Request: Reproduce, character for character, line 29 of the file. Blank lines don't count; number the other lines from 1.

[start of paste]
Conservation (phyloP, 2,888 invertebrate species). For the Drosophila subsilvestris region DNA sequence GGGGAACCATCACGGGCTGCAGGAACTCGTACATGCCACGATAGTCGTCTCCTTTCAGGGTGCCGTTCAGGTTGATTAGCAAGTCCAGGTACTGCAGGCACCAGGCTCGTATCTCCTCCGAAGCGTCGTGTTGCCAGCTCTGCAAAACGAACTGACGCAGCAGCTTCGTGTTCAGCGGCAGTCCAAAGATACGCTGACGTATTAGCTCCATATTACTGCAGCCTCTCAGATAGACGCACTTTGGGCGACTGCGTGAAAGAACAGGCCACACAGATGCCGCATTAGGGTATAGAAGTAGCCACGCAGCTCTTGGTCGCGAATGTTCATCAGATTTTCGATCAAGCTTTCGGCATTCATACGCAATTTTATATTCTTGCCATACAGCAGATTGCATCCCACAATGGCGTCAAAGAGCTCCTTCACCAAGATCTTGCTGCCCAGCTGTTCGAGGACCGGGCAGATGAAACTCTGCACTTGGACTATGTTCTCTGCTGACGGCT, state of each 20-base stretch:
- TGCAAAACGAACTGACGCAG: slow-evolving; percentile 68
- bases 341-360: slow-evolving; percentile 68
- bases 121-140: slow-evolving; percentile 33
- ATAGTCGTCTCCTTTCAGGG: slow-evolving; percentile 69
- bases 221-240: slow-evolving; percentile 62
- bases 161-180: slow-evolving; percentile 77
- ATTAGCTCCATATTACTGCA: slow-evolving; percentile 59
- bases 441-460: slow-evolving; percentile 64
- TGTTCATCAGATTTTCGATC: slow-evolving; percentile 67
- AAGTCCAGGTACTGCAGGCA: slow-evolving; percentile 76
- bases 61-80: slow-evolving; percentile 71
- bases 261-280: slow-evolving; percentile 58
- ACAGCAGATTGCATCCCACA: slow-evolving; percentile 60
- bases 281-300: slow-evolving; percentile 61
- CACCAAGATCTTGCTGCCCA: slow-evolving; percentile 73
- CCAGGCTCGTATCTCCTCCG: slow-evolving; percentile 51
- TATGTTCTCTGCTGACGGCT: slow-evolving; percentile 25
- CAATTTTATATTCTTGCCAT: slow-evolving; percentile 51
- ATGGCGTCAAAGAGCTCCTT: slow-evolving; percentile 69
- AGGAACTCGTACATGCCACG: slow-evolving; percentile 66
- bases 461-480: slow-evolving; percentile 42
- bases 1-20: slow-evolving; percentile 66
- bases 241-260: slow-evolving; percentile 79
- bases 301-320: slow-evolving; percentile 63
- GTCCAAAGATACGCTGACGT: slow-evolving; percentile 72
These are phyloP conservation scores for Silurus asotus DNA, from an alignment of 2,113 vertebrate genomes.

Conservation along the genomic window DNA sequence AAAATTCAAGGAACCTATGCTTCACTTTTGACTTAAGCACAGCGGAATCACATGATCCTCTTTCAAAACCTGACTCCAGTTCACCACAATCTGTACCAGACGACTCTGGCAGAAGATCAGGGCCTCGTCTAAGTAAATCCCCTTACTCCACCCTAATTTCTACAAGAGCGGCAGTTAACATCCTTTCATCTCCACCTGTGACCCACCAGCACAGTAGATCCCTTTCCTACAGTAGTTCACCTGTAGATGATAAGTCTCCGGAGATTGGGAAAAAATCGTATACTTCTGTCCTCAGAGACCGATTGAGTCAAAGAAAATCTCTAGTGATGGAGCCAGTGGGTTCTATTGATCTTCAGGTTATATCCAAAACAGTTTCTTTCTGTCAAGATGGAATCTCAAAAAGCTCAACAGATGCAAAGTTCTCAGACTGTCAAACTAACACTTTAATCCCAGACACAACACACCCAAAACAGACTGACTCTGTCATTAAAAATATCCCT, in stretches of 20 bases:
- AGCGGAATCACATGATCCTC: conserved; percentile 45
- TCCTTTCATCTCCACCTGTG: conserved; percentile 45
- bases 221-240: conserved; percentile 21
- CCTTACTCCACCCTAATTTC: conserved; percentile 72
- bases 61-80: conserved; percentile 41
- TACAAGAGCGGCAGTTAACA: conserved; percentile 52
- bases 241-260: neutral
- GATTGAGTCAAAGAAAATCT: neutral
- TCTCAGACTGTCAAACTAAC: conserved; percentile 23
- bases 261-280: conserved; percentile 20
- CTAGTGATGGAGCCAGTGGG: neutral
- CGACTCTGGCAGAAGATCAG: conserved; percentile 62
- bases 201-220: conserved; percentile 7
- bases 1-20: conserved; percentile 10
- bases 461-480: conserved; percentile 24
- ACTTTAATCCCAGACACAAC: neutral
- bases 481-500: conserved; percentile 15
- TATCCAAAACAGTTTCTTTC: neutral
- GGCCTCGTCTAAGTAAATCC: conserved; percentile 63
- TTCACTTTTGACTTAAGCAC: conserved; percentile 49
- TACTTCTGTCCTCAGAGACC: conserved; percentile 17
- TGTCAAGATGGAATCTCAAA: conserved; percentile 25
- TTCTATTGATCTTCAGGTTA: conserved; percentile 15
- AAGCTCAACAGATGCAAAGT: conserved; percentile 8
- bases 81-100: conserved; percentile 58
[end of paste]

- AGCGGAATCACATGATCCTC: conserved; percentile 45